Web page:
Computer Generated Poetry is Cool
Or at least accessible
On a cold night last March, Montreal-based inventor Amos Latteier presented his latest gadget to the crowd at DemoCamp. The usual fare at this unofficial conference for techies is new cell phone apps or social networking sites, so Latteier’s project N8R TXT seems a tad out of place. It’s a texting service that generates haikus based on location, which Latteier launched in September of last year. Despite its odd fit within the rest of the program, the crowd perks up during the presentation. It could be Latteier’s presentation style (casual and peppered with self-deprecating jokes) or his lanky figure pacing excitably in front of the PowerPoint screen, but more likely it’s the unexpected combination of poetry and technology made accessible on a cell phone.
N8R TXT works like this: you text your address, postal code or street intersection to a Toronto number and a few seconds later you receive a poem. Mine, based on a nearby street intersection, reads: “near café tbls/a shopkeeper closes up/pale silver maples” [sic]. Not bad, considering the program has just downloaded a Google map, done a colour analysis of my area, figured out whether it’s rural or urban, considered the current weather conditions, the time of day, the season and then assembled a poem based on these variables. The program also works out the correct syllable count and then chooses two similar images contrasted with a third dissimilar image (a technique called “cutting” in haiku composition). Sure, it’s no Wordsworth strolling around the Lake District, but then again, that’s not really the point.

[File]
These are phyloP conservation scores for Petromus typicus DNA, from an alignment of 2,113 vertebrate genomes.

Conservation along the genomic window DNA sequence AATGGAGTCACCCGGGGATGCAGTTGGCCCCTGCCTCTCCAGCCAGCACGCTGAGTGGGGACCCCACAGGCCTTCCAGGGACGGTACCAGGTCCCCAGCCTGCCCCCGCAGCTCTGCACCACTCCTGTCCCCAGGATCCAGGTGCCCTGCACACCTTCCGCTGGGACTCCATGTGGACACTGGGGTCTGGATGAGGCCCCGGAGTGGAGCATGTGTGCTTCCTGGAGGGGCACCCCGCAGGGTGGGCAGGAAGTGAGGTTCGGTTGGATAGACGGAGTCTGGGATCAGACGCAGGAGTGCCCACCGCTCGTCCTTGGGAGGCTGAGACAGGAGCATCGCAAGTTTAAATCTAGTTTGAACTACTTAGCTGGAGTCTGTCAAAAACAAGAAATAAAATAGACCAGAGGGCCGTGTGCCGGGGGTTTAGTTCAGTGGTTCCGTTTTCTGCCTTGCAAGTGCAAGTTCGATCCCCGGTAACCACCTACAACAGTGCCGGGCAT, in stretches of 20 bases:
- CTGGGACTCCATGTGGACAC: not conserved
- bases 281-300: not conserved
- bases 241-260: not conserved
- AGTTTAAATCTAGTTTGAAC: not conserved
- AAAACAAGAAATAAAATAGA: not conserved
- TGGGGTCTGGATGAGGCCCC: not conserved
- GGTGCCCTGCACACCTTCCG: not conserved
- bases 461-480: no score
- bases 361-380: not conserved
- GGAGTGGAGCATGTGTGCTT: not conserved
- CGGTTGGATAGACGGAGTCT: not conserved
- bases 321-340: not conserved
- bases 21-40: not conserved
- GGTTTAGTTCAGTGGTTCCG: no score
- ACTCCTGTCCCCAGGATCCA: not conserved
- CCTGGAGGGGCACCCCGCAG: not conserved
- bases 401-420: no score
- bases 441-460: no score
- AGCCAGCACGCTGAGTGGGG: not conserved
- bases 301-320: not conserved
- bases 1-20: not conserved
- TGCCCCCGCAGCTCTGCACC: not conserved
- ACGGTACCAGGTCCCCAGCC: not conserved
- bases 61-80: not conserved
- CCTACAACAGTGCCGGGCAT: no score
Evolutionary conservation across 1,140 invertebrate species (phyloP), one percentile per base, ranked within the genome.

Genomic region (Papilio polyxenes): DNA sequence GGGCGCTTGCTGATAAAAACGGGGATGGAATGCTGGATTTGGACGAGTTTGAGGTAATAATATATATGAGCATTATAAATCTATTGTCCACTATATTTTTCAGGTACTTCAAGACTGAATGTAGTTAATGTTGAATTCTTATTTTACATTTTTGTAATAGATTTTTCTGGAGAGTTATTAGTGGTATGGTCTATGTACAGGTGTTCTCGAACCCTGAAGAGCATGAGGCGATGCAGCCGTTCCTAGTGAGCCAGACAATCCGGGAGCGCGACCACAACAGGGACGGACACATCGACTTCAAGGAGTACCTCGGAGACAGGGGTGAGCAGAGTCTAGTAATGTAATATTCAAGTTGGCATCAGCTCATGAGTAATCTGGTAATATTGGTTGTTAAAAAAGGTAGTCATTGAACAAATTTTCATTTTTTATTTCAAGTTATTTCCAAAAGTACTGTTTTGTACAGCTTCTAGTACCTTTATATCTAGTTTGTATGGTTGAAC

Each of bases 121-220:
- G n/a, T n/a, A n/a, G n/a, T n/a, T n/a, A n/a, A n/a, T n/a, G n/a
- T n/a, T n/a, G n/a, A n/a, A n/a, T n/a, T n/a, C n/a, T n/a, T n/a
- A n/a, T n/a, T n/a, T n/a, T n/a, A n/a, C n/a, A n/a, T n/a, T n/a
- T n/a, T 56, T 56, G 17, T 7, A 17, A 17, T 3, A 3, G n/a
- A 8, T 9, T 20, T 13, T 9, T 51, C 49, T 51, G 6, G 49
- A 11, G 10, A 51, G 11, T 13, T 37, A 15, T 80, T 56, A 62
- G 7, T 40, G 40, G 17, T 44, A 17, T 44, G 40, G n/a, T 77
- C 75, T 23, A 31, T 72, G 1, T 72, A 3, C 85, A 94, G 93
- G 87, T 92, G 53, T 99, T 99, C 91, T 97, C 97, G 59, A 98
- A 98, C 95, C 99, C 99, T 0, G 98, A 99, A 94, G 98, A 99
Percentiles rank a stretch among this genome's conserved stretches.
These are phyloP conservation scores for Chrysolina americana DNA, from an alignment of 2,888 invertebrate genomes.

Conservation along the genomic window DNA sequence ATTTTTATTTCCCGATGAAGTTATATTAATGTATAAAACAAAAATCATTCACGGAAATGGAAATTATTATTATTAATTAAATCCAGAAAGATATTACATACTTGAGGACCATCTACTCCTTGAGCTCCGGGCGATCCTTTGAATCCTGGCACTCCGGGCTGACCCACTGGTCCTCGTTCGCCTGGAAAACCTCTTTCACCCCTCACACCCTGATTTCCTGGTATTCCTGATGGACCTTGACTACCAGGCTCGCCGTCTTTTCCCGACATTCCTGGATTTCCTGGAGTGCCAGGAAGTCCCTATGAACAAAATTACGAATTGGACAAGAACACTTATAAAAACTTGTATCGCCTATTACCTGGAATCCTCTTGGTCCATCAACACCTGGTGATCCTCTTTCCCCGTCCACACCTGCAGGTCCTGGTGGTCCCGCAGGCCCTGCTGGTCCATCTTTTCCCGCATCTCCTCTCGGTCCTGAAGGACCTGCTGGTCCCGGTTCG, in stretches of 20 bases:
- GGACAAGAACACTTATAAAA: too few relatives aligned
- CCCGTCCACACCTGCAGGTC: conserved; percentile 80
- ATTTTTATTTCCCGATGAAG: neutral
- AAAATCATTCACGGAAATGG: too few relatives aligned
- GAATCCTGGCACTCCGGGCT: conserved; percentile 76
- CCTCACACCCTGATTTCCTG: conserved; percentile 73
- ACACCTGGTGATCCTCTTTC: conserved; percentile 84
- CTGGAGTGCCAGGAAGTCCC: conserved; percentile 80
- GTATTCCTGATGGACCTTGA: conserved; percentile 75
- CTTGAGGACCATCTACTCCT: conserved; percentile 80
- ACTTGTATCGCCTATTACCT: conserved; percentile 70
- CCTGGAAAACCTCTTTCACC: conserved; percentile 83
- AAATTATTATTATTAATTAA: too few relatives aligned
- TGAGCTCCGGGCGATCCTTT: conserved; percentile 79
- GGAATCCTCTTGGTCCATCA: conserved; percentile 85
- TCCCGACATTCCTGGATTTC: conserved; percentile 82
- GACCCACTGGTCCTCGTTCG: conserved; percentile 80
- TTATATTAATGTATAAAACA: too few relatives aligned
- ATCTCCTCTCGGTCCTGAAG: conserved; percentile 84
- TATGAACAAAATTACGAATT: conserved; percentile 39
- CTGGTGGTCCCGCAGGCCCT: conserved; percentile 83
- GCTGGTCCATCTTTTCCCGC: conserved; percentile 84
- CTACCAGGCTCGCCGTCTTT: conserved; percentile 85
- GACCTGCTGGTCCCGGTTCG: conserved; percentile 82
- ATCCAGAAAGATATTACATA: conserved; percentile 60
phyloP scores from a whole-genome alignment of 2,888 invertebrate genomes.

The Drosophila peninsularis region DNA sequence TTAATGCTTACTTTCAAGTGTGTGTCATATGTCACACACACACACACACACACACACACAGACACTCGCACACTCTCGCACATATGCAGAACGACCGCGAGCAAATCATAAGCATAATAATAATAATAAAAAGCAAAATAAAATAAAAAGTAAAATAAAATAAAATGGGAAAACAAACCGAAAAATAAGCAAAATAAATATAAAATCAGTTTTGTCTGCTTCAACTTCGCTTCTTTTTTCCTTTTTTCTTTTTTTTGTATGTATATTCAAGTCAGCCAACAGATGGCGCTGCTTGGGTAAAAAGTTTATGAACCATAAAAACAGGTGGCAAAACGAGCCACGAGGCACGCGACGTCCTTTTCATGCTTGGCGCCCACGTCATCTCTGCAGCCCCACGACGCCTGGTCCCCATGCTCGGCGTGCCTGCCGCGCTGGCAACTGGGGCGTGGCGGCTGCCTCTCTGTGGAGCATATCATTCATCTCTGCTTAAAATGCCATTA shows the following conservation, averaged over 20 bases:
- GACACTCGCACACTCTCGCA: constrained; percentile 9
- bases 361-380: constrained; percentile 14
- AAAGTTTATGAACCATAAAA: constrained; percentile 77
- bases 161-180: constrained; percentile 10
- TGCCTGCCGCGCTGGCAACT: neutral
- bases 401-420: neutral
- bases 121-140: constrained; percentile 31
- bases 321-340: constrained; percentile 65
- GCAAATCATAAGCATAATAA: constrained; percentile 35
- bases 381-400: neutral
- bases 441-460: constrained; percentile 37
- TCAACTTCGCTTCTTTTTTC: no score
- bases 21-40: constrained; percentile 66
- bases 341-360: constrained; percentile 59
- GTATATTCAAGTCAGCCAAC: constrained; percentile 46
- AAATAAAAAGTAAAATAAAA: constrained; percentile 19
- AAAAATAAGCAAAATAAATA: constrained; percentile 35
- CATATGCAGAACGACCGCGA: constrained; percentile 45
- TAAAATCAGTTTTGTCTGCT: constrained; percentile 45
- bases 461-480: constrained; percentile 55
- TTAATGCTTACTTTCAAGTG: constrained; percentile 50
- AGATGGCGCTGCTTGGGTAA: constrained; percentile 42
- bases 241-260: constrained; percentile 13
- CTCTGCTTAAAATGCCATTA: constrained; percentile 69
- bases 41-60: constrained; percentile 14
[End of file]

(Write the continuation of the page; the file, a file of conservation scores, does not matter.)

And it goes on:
“Computer poetry is so notoriously bad, so there’s an element of satire to N8R TXT,” Latteier explains on the phone from his Montreal home. “It’s about the absurdity of looking down at a machine in your hand to get information on your surroundings rather than looking up at what’s going on around you.”
Latteier, whose CV is as varied as his interests (pigeons, potato batteries, Alexander Graham Bell and prosthetic asses to list a few), teaches at Maine College of Art and runs a sideline computer programming business. With N8R TXT, he’s noticed that people try the same phrase over and over again, attempting to break the system’s promise of an original poem for every location. “I want people to participate and create something that’s meaningful to them,” he says. And it works. A few days after sending in my location to N8R TXT, my haiku is posted on the website. I can’t help but feel a sense of ownership.
Call 416-662-3408 to try out N8R TXT. You can see more of Amos Latteier’s work, like a popsicle truck that sells frozen rain water, holy water and all other types of water, at his website, latteier.com.